Pistyll Rhaeadr Is open to the public throughout the year and there is no charge for access to the falls
All donations for upkeep of the site are gratefully received, with a box beside the gate.
From the village of Llanrhaeadr ym Mochant find Waterfall St next to Greterex stores and follow this road for 4 miles.
It's a great place for a half-day visit. A walk in the mountains makes for a fine full day out.
Parking, We make a charge of £2 for the car park There is an overnight charge if cars are left here.
All revenues go towards conservation projects around the site.
A short walk from the car park through the gate near the tea room takes you to the base of the waterfall.
Here there is an Iron bridge that crosses the river which take you over to the woodland walks and public footpath.
Top of the falls is reached by a public foot path which takes about 20 minutes .Please note this is a mountaineering environment and can be difficult in wet weather, best done with good walking shoes
Keep children and dogs under good control and supervision at all times, especially at the top of waterfall.
Wales has many waterfalls, including some of the most striking waterfalls of the United Kingdom.
The highest and most famous waterfall in Wales is Pistyll Rhaeadr at 240 ft (75 m).
The name of the falls is Welsh for "spring of the waterfall" and is located near the village of Llanrhaeadr-ym-Mochnant. The waterfall is formed by the Afon Disgynfa river, passing over a Silurian cliff. At the end of the falls, the river continues and is known as the Afon Rhaeadr. The falls are counted as one of the Seven Wonders of Wales
During most of the Silurian Period, Wales was covered by a narrowing ocean basin. Scotland was joined to part of North America and separated from us by the Iapetus ocean. The continents on either side of this ocean had been gradually moving together and met during the latter part of this period. The sediments in the lower part of the Silurian in Wales consist of vast thicknesses of muds, sands and grits. The upper part of the Silurian is represented by shallow water and deltaic sediments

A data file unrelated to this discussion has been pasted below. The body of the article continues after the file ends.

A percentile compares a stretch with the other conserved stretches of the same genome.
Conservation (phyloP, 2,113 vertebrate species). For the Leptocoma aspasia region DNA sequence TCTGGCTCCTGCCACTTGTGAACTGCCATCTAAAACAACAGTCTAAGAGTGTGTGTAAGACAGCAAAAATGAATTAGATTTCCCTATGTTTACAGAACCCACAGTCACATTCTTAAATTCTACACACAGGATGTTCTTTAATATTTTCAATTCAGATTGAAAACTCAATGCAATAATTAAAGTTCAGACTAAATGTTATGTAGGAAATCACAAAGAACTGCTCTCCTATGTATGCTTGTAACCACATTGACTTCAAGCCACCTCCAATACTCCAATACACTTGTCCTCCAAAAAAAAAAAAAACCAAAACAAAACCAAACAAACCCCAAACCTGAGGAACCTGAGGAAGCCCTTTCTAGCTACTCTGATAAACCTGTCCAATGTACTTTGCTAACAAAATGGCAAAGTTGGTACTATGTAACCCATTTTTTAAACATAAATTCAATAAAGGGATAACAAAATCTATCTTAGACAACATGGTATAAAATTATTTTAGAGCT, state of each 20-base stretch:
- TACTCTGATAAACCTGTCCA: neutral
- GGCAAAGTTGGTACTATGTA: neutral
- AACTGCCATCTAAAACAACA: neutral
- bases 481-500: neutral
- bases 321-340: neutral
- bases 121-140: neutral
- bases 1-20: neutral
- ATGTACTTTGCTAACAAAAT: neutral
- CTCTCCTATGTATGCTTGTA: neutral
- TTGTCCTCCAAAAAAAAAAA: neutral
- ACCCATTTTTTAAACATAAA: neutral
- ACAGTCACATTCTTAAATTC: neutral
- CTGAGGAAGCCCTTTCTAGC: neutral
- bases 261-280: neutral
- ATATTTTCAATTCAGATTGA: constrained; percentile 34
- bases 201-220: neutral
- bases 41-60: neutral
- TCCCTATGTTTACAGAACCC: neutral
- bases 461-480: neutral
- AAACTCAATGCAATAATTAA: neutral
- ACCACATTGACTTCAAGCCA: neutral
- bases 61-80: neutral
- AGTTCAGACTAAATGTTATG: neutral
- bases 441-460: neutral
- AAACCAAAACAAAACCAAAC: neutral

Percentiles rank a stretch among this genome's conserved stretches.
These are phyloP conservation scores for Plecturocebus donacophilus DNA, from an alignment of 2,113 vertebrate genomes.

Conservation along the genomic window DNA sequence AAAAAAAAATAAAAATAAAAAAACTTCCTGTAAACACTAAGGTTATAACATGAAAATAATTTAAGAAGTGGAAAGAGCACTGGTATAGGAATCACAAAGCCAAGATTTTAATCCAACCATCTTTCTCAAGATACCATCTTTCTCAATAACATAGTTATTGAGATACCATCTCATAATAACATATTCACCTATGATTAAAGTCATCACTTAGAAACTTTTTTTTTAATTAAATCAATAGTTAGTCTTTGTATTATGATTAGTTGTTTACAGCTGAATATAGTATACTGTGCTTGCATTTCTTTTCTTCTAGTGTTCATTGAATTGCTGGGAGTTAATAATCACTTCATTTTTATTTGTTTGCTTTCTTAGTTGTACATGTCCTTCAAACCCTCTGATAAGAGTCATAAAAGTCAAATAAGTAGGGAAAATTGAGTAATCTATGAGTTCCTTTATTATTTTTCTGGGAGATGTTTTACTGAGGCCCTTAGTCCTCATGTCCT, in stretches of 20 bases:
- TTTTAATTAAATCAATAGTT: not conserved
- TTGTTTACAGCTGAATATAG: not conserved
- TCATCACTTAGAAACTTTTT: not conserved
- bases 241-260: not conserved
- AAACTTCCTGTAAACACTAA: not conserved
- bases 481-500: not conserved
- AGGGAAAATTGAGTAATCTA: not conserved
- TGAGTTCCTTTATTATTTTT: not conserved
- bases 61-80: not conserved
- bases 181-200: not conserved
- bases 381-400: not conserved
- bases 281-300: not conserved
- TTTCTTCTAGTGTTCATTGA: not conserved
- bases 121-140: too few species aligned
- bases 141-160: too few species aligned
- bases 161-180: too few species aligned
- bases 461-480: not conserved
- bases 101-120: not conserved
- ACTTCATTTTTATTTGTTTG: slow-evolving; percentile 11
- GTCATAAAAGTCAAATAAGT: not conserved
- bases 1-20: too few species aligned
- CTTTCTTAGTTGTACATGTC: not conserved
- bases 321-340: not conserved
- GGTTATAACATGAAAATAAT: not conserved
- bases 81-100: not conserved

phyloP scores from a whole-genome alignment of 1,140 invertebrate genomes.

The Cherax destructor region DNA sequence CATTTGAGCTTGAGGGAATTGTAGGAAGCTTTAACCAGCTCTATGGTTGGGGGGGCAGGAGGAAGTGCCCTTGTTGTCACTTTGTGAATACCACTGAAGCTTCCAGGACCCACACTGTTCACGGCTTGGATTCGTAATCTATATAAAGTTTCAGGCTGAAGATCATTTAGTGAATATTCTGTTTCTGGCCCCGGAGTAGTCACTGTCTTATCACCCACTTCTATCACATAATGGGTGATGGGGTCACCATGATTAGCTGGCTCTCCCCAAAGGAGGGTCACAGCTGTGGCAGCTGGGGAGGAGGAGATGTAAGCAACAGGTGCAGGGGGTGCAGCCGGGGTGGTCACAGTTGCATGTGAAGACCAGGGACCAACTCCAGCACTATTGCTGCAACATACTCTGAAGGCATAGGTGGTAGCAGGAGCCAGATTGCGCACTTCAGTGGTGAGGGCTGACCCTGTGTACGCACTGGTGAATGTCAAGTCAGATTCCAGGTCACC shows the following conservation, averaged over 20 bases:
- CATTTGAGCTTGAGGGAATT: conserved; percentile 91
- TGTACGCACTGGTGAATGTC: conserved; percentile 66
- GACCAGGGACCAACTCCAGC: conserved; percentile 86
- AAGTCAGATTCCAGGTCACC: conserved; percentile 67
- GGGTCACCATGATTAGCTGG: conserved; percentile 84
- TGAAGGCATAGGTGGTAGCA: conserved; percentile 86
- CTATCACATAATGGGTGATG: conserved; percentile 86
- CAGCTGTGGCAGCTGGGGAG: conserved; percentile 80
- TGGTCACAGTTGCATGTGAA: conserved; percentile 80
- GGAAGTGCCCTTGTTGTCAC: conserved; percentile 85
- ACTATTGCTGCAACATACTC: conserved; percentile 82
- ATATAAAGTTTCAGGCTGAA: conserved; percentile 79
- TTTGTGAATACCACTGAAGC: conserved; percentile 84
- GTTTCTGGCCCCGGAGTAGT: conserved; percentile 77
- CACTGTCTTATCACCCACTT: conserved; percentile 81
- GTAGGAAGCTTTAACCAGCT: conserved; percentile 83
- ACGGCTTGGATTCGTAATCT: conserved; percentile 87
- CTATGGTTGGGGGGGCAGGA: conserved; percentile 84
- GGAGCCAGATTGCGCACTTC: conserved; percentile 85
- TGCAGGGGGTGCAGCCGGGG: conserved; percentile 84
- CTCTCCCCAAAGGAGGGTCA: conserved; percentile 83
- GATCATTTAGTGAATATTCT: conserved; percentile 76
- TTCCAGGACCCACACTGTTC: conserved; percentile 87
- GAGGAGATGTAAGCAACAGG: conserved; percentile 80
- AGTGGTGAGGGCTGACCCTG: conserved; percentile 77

Much of Central Wales is made up of Ordovician and Silurian marine sedimentary rocks, deposited in the Lower Palaeozoic Welsh Basin when Wales, was part of Avalonia, lay beneath a shallow sea on the SE side of the great ocean of Iapetus. On its far side lay Scotland and Northern Ireland, both part of the continent of Laurentia.
The rocks laid down in the Welsh Basin are dominated by sequences of sandstone, siltstone and mudstone. Many of these sequences are referred to as turbidites, because they were deposited from turbulent, sediment-laden submarine currents, which flowed off the shallower shelf areas onto the deep floor of the basin.
Volcanic activity took place locally, notably in the Welshpool and Builth Wells areas. This activity produced basaltic lava flows and dolerite intrusions, some of which have been quarried for building stones and aggregates.
To log the cache please upload a photo of you or your GPSr with the falls in the background and e mail me through my profile the answer to the following question's
1) What is the colour of the rocks around the falls
2) Name a subdivision of the Silurian period
Any logs without a photo may be deleted